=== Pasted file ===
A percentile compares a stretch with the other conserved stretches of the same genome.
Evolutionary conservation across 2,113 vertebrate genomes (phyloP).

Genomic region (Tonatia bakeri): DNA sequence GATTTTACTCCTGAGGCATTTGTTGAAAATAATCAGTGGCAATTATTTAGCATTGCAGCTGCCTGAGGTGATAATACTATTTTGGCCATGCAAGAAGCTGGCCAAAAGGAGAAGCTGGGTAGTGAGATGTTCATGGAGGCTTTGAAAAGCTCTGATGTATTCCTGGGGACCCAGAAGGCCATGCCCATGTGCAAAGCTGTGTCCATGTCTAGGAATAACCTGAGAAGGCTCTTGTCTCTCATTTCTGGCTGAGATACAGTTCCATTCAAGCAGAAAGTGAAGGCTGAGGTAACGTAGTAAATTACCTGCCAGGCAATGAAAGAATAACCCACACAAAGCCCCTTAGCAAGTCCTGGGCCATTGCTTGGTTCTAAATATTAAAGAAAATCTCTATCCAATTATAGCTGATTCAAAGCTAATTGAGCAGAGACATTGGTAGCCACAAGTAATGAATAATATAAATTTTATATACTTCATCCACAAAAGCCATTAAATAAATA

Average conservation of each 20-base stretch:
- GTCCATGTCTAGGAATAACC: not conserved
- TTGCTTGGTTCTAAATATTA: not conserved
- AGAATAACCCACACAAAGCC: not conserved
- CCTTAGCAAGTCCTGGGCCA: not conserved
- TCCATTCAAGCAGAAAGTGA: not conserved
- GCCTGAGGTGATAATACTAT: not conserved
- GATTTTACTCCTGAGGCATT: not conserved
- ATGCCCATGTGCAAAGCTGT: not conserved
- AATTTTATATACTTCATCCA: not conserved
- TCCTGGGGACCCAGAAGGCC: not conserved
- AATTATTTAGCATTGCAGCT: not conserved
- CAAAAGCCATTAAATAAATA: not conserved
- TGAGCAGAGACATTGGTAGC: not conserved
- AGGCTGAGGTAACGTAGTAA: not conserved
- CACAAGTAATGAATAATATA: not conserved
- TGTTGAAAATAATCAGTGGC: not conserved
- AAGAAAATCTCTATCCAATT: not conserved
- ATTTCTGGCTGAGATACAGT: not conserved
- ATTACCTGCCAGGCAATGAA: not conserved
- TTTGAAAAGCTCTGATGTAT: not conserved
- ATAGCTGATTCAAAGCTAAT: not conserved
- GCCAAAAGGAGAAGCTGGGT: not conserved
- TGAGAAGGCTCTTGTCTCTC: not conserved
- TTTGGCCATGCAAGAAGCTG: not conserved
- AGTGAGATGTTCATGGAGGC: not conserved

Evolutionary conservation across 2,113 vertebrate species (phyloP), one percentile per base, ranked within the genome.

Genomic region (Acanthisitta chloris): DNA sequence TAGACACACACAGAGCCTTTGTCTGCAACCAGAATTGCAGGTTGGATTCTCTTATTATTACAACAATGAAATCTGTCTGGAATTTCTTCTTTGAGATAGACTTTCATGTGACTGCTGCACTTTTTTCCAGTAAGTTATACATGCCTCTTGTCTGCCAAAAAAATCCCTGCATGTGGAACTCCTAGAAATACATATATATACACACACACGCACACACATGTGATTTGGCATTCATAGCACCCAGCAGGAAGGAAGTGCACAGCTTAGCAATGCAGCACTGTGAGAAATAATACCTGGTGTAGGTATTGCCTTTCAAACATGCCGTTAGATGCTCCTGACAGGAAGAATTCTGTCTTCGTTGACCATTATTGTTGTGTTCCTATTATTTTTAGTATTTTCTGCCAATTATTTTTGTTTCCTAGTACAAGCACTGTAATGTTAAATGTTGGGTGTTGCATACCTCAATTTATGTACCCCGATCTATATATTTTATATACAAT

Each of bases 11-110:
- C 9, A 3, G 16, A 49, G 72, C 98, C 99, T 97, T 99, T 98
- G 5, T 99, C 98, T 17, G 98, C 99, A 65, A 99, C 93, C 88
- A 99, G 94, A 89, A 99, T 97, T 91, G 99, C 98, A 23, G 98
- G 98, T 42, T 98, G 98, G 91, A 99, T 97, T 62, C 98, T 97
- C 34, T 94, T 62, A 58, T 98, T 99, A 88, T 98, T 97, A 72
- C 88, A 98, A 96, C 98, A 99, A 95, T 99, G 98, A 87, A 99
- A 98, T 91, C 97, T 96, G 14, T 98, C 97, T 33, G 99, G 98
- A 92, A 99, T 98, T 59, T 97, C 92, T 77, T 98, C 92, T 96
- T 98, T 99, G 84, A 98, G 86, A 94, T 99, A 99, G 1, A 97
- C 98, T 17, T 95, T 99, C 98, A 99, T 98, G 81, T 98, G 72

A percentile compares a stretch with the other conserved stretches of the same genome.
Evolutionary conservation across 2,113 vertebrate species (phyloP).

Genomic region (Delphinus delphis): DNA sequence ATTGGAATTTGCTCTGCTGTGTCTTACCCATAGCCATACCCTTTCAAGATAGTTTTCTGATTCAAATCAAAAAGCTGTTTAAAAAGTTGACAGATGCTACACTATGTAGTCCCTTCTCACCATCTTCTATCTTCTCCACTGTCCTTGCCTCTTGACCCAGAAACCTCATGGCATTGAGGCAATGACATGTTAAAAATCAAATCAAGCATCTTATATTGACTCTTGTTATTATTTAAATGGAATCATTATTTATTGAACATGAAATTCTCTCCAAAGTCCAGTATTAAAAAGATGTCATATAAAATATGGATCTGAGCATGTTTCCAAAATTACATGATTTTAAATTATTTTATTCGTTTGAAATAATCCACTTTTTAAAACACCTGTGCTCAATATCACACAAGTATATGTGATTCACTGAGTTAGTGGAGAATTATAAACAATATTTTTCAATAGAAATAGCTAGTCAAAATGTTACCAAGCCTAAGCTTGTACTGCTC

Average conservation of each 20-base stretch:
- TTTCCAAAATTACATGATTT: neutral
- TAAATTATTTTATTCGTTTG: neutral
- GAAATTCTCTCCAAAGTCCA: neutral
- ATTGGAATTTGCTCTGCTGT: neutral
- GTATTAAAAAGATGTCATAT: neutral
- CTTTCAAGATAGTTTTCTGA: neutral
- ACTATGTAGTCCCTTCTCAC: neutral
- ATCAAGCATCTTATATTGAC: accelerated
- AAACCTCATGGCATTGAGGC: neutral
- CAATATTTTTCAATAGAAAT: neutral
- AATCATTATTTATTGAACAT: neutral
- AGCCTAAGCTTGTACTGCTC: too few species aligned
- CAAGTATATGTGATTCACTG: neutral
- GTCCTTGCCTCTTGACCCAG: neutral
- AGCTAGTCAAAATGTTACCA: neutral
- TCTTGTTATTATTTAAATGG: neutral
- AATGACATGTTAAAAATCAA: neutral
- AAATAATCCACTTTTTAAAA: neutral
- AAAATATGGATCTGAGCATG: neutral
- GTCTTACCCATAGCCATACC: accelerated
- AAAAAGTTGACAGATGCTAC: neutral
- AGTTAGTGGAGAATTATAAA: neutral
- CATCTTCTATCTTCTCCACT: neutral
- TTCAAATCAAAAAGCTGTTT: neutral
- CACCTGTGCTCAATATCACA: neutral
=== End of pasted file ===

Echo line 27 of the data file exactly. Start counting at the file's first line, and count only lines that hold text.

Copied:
- TGAGAAGGCTCTTGTCTCTC: not conserved